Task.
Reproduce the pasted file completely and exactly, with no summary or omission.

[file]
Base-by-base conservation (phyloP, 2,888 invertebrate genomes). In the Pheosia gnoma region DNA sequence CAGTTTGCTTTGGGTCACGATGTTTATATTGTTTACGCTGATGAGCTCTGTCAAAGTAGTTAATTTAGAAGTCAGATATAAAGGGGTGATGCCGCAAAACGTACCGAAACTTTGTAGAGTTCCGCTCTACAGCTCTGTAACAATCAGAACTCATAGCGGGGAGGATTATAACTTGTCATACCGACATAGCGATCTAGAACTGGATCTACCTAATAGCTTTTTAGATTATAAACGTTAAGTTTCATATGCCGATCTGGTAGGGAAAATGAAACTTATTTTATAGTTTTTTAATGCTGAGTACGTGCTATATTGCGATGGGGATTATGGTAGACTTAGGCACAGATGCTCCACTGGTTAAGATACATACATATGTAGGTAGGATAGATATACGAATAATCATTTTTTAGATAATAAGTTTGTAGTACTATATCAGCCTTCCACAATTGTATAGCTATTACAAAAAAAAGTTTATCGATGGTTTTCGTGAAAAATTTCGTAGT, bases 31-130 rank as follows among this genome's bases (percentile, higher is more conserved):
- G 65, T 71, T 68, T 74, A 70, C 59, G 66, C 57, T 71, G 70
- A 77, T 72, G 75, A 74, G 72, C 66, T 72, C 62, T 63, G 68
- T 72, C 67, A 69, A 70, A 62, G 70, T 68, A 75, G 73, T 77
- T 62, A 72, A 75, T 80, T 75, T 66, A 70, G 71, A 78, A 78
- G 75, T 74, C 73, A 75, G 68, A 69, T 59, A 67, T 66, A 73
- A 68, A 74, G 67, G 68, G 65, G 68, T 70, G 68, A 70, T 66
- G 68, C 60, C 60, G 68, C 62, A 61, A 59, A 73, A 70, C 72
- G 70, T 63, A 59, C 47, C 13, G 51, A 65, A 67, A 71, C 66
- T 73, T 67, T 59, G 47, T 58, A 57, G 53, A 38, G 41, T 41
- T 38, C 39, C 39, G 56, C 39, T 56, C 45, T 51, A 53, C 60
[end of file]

Base-by-base conservation (phyloP, 2,888 invertebrate genomes). In the Pheosia gnoma region DNA sequence CAGTTTGCTTTGGGTCACGATGTTTATATTGTTTACGCTGATGAGCTCTGTCAAAGTAGTTAATTTAGAAGTCAGATATAAAGGGGTGATGCCGCAAAACGTACCGAAACTTTGTAGAGTTCCGCTCTACAGCTCTGTAACAATCAGAACTCATAGCGGGGAGGATTATAACTTGTCATACCGACATAGCGATCTAGAACTGGATCTACCTAATAGCTTTTTAGATTATAAACGTTAAGTTTCATATGCCGATCTGGTAGGGAAAATGAAACTTATTTTATAGTTTTTTAATGCTGAGTACGTGCTATATTGCGATGGGGATTATGGTAGACTTAGGCACAGATGCTCCACTGGTTAAGATACATACATATGTAGGTAGGATAGATATACGAATAATCATTTTTTAGATAATAAGTTTGTAGTACTATATCAGCCTTCCACAATTGTATAGCTATTACAAAAAAAAGTTTATCGATGGTTTTCGTGAAAAATTTCGTAGT, bases 31-130 rank as follows among this genome's bases (percentile, higher is more conserved):
- G 65, T 71, T 68, T 74, A 70, C 59, G 66, C 57, T 71, G 70
- A 77, T 72, G 75, A 74, G 72, C 66, T 72, C 62, T 63, G 68
- T 72, C 67, A 69, A 70, A 62, G 70, T 68, A 75, G 73, T 77
- T 62, A 72, A 75, T 80, T 75, T 66, A 70, G 71, A 78, A 78
- G 75, T 74, C 73, A 75, G 68, A 69, T 59, A 67, T 66, A 73
- A 68, A 74, G 67, G 68, G 65, G 68, T 70, G 68, A 70, T 66
- G 68, C 60, C 60, G 68, C 62, A 61, A 59, A 73, A 70, C 72
- G 70, T 63, A 59, C 47, C 13, G 51, A 65, A 67, A 71, C 66
- T 73, T 67, T 59, G 47, T 58, A 57, G 53, A 38, G 41, T 41
- T 38, C 39, C 39, G 56, C 39, T 56, C 45, T 51, A 53, C 60